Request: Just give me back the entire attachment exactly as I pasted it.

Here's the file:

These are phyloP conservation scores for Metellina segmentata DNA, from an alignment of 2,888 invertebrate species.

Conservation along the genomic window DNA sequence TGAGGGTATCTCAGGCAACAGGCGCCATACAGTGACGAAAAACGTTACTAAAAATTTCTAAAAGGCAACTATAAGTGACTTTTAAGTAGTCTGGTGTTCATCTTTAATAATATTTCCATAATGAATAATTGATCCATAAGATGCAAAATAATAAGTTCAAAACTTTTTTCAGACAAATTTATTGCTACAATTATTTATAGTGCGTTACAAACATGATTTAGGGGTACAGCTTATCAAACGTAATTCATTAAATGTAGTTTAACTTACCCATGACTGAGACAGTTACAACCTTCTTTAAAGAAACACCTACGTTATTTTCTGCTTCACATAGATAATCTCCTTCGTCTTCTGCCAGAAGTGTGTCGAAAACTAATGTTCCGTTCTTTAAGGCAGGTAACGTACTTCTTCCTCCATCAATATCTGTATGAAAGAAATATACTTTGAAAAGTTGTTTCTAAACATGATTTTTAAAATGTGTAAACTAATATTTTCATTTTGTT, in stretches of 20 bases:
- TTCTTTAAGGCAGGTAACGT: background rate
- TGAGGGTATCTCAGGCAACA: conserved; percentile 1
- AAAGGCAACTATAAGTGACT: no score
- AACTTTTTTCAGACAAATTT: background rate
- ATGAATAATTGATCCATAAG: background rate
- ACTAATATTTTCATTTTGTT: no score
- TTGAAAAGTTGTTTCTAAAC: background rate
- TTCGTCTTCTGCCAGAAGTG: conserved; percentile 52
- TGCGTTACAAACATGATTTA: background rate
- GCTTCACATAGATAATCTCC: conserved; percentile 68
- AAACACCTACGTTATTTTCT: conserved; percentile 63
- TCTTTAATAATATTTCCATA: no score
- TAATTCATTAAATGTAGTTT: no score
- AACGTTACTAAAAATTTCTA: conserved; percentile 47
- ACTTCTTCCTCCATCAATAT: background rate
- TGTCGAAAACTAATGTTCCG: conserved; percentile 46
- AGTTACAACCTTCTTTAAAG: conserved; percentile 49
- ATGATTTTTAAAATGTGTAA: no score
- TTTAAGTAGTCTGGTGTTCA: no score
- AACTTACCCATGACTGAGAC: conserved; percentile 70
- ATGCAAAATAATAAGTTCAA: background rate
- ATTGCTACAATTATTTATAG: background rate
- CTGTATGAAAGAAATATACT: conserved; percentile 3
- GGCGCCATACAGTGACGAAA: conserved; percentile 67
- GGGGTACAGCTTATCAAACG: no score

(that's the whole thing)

These are phyloP conservation scores for Metellina segmentata DNA, from an alignment of 2,888 invertebrate species.

Conservation along the genomic window DNA sequence TGAGGGTATCTCAGGCAACAGGCGCCATACAGTGACGAAAAACGTTACTAAAAATTTCTAAAAGGCAACTATAAGTGACTTTTAAGTAGTCTGGTGTTCATCTTTAATAATATTTCCATAATGAATAATTGATCCATAAGATGCAAAATAATAAGTTCAAAACTTTTTTCAGACAAATTTATTGCTACAATTATTTATAGTGCGTTACAAACATGATTTAGGGGTACAGCTTATCAAACGTAATTCATTAAATGTAGTTTAACTTACCCATGACTGAGACAGTTACAACCTTCTTTAAAGAAACACCTACGTTATTTTCTGCTTCACATAGATAATCTCCTTCGTCTTCTGCCAGAAGTGTGTCGAAAACTAATGTTCCGTTCTTTAAGGCAGGTAACGTACTTCTTCCTCCATCAATATCTGTATGAAAGAAATATACTTTGAAAAGTTGTTTCTAAACATGATTTTTAAAATGTGTAAACTAATATTTTCATTTTGTT, in stretches of 20 bases:
- TTCTTTAAGGCAGGTAACGT: background rate
- TGAGGGTATCTCAGGCAACA: conserved; percentile 1
- AAAGGCAACTATAAGTGACT: no score
- AACTTTTTTCAGACAAATTT: background rate
- ATGAATAATTGATCCATAAG: background rate
- ACTAATATTTTCATTTTGTT: no score
- TTGAAAAGTTGTTTCTAAAC: background rate
- TTCGTCTTCTGCCAGAAGTG: conserved; percentile 52
- TGCGTTACAAACATGATTTA: background rate
- GCTTCACATAGATAATCTCC: conserved; percentile 68
- AAACACCTACGTTATTTTCT: conserved; percentile 63
- TCTTTAATAATATTTCCATA: no score
- TAATTCATTAAATGTAGTTT: no score
- AACGTTACTAAAAATTTCTA: conserved; percentile 47
- ACTTCTTCCTCCATCAATAT: background rate
- TGTCGAAAACTAATGTTCCG: conserved; percentile 46
- AGTTACAACCTTCTTTAAAG: conserved; percentile 49
- ATGATTTTTAAAATGTGTAA: no score
- TTTAAGTAGTCTGGTGTTCA: no score
- AACTTACCCATGACTGAGAC: conserved; percentile 70
- ATGCAAAATAATAAGTTCAA: background rate
- ATTGCTACAATTATTTATAG: background rate
- CTGTATGAAAGAAATATACT: conserved; percentile 3
- GGCGCCATACAGTGACGAAA: conserved; percentile 67
- GGGGTACAGCTTATCAAACG: no score